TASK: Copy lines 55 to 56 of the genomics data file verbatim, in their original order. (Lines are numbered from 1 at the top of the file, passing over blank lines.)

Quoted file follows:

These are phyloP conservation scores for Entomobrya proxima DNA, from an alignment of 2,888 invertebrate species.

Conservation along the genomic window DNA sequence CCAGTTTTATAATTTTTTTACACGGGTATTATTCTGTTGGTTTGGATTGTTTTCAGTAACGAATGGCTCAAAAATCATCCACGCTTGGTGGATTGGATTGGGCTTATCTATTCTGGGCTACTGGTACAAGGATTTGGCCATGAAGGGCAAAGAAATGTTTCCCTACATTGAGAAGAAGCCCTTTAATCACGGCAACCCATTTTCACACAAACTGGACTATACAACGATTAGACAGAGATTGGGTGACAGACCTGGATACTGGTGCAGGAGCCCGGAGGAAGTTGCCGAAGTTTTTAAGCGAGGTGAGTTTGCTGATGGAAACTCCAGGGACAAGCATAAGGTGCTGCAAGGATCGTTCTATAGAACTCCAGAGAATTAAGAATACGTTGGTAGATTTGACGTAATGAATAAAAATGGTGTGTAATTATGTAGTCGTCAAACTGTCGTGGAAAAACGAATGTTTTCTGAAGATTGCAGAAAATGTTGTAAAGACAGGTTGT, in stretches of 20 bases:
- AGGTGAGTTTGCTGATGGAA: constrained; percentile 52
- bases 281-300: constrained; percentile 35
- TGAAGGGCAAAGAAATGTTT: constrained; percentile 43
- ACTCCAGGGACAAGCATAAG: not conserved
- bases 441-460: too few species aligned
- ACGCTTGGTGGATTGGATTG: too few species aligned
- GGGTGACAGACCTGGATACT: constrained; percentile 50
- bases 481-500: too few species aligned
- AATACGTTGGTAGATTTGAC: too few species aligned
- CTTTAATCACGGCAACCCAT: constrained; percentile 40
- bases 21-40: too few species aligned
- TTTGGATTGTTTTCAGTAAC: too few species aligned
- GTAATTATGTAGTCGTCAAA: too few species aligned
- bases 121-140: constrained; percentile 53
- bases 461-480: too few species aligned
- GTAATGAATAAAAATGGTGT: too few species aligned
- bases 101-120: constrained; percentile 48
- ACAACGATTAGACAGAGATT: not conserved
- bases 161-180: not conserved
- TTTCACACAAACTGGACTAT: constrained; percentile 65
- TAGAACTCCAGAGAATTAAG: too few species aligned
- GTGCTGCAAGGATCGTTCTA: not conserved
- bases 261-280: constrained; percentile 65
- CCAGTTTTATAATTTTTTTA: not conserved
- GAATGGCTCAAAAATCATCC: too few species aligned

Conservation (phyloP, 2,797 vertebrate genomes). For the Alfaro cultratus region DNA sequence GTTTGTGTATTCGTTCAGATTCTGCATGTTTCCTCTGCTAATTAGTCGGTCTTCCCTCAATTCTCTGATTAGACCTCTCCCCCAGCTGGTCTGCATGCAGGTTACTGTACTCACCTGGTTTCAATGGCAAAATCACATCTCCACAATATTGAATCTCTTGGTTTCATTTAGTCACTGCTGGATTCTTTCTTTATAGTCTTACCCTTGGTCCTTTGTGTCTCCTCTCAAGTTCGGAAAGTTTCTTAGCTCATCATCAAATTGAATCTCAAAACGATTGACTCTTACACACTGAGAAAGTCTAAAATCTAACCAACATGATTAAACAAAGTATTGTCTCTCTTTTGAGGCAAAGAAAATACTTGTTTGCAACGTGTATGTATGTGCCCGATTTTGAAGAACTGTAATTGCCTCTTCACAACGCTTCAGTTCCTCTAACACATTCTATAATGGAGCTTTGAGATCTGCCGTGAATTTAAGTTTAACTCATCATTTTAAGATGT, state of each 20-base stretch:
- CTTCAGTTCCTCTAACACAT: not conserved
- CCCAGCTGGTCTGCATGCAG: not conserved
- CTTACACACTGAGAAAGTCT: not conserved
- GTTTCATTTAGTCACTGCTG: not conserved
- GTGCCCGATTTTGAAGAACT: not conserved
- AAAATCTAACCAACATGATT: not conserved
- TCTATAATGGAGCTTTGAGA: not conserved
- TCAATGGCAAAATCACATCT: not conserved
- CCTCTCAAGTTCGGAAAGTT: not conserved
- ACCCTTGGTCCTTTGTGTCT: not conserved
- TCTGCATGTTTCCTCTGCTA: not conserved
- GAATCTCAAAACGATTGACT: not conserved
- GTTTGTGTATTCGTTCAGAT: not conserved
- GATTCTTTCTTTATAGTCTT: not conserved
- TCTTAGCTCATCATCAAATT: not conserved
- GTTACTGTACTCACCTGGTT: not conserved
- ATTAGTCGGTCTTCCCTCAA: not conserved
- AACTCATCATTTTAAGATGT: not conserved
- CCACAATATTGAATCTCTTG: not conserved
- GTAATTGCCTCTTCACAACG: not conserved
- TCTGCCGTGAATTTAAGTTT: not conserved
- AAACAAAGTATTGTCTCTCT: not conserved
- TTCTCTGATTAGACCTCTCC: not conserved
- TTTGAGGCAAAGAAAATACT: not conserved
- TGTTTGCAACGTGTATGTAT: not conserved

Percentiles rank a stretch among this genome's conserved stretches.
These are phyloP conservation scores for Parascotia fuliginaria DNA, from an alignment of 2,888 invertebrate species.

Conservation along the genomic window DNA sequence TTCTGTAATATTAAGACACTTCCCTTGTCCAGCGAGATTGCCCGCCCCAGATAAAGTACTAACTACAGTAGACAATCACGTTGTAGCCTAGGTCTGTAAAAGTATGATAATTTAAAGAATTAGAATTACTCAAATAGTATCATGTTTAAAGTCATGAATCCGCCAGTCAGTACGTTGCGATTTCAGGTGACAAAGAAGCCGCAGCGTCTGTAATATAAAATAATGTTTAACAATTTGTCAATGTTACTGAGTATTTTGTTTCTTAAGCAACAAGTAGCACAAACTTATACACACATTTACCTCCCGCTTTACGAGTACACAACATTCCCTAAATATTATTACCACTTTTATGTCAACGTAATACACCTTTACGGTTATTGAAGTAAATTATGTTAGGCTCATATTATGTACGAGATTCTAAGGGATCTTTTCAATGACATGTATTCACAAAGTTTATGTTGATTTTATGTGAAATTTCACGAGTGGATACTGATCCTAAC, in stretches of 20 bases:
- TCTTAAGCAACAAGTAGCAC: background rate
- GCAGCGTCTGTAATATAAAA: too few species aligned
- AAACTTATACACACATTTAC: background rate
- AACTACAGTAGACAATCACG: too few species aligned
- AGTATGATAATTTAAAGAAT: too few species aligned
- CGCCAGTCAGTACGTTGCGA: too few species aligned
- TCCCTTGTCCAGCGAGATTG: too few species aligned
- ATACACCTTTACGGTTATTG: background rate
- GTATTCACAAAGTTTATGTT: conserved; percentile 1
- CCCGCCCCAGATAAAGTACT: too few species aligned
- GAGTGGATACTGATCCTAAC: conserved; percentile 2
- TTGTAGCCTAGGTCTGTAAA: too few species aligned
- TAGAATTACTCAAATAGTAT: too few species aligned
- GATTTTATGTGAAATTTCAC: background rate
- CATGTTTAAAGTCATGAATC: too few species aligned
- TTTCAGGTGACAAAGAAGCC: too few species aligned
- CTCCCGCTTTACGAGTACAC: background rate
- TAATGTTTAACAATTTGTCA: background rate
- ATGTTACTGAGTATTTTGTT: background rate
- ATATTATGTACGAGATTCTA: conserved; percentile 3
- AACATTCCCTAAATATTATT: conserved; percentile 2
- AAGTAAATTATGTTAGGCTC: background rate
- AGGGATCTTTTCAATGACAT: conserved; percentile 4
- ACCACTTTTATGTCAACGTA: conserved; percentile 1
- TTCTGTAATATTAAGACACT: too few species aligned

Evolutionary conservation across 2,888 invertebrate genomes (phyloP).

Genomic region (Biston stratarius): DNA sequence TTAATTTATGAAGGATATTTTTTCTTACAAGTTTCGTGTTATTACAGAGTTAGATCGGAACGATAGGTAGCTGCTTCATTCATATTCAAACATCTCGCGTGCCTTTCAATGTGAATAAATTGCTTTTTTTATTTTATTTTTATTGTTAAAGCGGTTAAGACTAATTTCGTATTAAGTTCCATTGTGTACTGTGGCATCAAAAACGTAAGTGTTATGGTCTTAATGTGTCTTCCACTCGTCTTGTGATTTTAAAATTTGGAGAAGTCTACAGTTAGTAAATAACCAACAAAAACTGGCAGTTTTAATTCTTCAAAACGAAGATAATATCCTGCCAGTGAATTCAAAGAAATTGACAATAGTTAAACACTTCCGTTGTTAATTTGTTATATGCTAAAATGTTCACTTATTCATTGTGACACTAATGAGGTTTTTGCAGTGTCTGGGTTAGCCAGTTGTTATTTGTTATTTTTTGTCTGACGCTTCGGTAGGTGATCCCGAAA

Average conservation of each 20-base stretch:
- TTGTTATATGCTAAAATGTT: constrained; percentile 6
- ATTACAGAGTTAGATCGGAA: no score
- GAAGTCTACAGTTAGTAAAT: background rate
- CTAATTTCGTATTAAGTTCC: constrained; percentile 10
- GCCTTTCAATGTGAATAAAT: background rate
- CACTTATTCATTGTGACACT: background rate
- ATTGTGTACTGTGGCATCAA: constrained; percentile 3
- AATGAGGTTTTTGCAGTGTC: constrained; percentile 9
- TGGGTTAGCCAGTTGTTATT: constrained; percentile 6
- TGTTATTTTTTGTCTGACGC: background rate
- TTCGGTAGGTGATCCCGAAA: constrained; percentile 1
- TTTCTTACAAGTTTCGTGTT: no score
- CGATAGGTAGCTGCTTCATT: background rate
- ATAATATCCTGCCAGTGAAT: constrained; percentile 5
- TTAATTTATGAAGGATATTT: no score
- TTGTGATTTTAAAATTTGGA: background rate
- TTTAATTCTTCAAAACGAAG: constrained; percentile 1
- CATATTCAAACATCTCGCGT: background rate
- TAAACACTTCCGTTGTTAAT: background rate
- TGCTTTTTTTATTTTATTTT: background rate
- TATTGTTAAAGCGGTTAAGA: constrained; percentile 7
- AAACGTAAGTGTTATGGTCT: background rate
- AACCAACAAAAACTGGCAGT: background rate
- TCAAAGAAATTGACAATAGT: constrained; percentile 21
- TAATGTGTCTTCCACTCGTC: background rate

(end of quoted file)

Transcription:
These are phyloP conservation scores for Parascotia fuliginaria DNA, from an alignment of 2,888 invertebrate species.

Conservation along the genomic window DNA sequence TTCTGTAATATTAAGACACTTCCCTTGTCCAGCGAGATTGCCCGCCCCAGATAAAGTACTAACTACAGTAGACAATCACGTTGTAGCCTAGGTCTGTAAAAGTATGATAATTTAAAGAATTAGAATTACTCAAATAGTATCATGTTTAAAGTCATGAATCCGCCAGTCAGTACGTTGCGATTTCAGGTGACAAAGAAGCCGCAGCGTCTGTAATATAAAATAATGTTTAACAATTTGTCAATGTTACTGAGTATTTTGTTTCTTAAGCAACAAGTAGCACAAACTTATACACACATTTACCTCCCGCTTTACGAGTACACAACATTCCCTAAATATTATTACCACTTTTATGTCAACGTAATACACCTTTACGGTTATTGAAGTAAATTATGTTAGGCTCATATTATGTACGAGATTCTAAGGGATCTTTTCAATGACATGTATTCACAAAGTTTATGTTGATTTTATGTGAAATTTCACGAGTGGATACTGATCCTAAC, in stretches of 20 bases: